Wednesday, January 30, 2013

So Much More To Come!

This is the story I sent to John Hopkins University Press, a synopsis of what has happened so far regarding my nephew who has autism. They asked me to contribute an article on transitioning a person with autism into adulthood for their "Narrative Inquiry in Bioethics" Journal, and this was my contribution. Hope you find it a good read!

I took over the parental responsibilities for my 16 year old nephew who has profound autism when my sister passed away in 2000. She'd been a single mom for most of his life. I had a good idea what my wife and I could expect for challenges, because I'd been working with people having developmental disabilities (including autism) for 17 years. The degree of some of those challenges, I wasn't quite so ready for.
J. had very few skills at the time he came to live with us. When he arrived in Portland from San Francisco we first found him sitting on the floor in the airport clutching a blanket and rocking, with his eyes closed. I looked at my wife, and said, "This should be interesting" -- and it certainly has been. At least for the first year and a half. That's when I began to fulfill the promise I made to my sister on her death bed. That no matter what, I'd help J. make the transition from boyhood to manhood.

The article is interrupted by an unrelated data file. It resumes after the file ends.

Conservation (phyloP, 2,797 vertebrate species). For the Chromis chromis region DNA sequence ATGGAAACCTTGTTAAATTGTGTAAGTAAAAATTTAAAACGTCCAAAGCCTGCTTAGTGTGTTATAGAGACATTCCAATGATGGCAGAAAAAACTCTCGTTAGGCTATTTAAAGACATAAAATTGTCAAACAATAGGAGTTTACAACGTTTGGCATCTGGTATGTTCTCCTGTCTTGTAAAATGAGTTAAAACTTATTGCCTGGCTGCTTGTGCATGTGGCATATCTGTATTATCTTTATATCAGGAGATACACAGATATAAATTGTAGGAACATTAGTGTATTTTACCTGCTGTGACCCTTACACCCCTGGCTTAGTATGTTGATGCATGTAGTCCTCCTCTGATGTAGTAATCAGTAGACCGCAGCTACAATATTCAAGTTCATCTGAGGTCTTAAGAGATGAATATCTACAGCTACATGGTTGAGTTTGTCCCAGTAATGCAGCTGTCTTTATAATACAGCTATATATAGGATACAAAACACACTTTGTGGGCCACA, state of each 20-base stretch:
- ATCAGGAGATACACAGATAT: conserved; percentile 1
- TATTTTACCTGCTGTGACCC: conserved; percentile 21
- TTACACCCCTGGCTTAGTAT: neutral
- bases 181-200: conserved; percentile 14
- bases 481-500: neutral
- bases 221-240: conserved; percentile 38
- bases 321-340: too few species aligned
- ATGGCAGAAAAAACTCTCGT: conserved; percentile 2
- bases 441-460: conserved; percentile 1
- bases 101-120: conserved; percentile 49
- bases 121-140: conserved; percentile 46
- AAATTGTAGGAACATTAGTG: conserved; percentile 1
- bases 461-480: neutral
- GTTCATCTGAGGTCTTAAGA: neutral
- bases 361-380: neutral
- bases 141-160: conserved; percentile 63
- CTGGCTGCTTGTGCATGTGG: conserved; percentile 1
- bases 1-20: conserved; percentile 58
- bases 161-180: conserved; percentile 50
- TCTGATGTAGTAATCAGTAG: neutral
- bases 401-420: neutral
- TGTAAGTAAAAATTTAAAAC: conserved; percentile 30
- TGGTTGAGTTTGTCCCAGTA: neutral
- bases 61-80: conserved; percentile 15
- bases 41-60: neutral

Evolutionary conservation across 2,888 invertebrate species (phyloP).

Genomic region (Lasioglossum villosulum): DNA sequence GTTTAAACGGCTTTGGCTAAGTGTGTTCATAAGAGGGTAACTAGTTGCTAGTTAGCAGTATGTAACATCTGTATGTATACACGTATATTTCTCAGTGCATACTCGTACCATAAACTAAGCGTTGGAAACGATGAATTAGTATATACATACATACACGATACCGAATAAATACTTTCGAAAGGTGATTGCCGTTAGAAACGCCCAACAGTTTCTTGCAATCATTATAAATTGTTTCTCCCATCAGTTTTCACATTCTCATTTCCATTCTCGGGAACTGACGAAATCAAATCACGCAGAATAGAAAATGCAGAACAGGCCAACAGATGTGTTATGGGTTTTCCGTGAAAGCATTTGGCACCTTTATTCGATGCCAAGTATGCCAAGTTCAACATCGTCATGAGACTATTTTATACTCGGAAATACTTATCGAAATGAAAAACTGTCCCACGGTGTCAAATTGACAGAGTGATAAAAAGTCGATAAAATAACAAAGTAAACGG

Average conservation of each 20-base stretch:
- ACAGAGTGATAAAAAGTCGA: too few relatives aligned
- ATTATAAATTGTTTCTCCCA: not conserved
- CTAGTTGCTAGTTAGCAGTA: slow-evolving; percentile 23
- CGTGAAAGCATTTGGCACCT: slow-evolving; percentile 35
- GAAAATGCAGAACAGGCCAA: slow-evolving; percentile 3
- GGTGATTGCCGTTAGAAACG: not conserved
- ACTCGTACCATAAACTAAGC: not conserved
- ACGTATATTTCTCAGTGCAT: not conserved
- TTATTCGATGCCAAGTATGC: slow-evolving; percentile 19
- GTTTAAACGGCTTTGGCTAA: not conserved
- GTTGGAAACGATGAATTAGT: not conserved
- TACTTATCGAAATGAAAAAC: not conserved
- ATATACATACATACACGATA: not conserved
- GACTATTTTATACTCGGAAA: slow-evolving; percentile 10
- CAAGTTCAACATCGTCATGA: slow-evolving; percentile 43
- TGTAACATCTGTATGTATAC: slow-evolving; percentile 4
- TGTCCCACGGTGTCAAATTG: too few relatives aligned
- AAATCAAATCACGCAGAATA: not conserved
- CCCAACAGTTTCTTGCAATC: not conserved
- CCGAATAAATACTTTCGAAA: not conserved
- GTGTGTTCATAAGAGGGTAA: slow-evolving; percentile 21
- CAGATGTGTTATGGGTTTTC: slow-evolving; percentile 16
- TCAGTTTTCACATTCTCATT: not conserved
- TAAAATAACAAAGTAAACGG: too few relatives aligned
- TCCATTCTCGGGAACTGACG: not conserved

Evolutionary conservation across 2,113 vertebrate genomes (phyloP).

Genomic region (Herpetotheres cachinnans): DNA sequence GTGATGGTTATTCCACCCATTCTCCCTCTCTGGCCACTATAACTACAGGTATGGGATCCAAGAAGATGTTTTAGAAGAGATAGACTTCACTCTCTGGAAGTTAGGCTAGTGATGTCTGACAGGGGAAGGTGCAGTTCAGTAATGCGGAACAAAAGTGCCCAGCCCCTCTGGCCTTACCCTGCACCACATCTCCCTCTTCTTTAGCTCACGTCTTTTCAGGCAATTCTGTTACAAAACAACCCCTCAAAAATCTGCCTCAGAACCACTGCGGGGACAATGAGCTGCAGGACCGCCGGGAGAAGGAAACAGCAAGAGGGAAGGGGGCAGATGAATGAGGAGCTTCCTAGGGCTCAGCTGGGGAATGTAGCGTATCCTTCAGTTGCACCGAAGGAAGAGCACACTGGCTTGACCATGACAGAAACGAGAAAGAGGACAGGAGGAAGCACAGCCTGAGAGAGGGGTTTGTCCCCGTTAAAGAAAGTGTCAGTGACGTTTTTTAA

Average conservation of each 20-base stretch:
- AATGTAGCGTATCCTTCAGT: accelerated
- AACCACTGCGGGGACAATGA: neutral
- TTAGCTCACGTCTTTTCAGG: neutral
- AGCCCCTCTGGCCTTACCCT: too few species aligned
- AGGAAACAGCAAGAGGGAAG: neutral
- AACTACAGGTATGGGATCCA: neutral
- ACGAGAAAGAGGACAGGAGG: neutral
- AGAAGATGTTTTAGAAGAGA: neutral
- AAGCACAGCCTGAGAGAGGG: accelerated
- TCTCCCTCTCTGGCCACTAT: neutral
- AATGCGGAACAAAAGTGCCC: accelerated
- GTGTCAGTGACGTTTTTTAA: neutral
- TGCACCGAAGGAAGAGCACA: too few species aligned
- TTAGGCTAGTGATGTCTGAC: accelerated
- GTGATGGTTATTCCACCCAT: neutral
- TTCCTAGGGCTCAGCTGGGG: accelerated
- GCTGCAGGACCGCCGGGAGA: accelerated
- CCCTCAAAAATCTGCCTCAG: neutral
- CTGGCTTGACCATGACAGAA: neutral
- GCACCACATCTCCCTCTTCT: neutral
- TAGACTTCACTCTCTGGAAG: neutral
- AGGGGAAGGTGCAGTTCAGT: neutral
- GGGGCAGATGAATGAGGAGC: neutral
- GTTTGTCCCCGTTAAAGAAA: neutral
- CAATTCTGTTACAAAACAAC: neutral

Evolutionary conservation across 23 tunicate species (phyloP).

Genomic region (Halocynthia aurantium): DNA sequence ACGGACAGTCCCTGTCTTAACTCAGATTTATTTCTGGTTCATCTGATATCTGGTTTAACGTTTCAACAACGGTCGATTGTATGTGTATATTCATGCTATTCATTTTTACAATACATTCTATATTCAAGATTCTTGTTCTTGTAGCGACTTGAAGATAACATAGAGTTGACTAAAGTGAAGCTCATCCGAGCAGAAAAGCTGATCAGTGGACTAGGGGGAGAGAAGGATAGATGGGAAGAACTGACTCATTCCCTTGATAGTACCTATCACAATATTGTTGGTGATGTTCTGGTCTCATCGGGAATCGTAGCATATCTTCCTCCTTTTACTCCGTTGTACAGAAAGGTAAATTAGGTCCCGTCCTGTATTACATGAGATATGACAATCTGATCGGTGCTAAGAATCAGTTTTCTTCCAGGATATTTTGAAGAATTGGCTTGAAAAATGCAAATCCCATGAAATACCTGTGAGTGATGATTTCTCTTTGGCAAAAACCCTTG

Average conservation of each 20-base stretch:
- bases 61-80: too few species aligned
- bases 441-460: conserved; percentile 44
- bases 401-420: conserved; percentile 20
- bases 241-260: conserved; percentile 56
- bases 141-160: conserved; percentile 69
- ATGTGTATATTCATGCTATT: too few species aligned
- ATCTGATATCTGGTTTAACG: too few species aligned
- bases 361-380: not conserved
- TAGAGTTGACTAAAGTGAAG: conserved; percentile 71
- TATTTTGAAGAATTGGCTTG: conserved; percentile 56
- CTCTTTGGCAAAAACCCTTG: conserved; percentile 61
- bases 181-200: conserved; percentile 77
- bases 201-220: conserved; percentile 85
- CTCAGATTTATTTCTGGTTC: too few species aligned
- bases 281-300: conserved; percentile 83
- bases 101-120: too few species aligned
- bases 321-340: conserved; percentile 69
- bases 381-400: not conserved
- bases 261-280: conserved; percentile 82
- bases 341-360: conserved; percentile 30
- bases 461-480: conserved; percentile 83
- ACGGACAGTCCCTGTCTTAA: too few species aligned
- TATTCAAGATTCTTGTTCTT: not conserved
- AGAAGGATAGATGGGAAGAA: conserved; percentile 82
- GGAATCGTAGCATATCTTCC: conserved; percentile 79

I had a feeling that there might be some strain on the home front, since my 14 year old daughter would need to get used to having another kid in the house, but she was only there on a limited basis. She spent more time at her mom's house than at ours.I was truly surprised on how quickly Harmony caught on to what we were trying to do with J. She was an only child, but demonstrated a love and understanding well beyond her years. She was much more helpful and accepting than I could have ever hoped for.
J. had a vocabulary of around 30 words when he first arrived in Portland. He expressed himself by using a combination of speech, his personal system of finger signing, gestures and pulling people by the arm to show them what he wanted and/or needed. He had no real concept of showering or taking care of his grooming independently. It was as though he couldn't see himself in the mirror. When things weren't going the way he wanted them to he would vomit. His most worrisome behavior was that he had a habit of touching women's hair, whether he knew them or not. I quickly realized that this could potentially cause him severe problems in the community!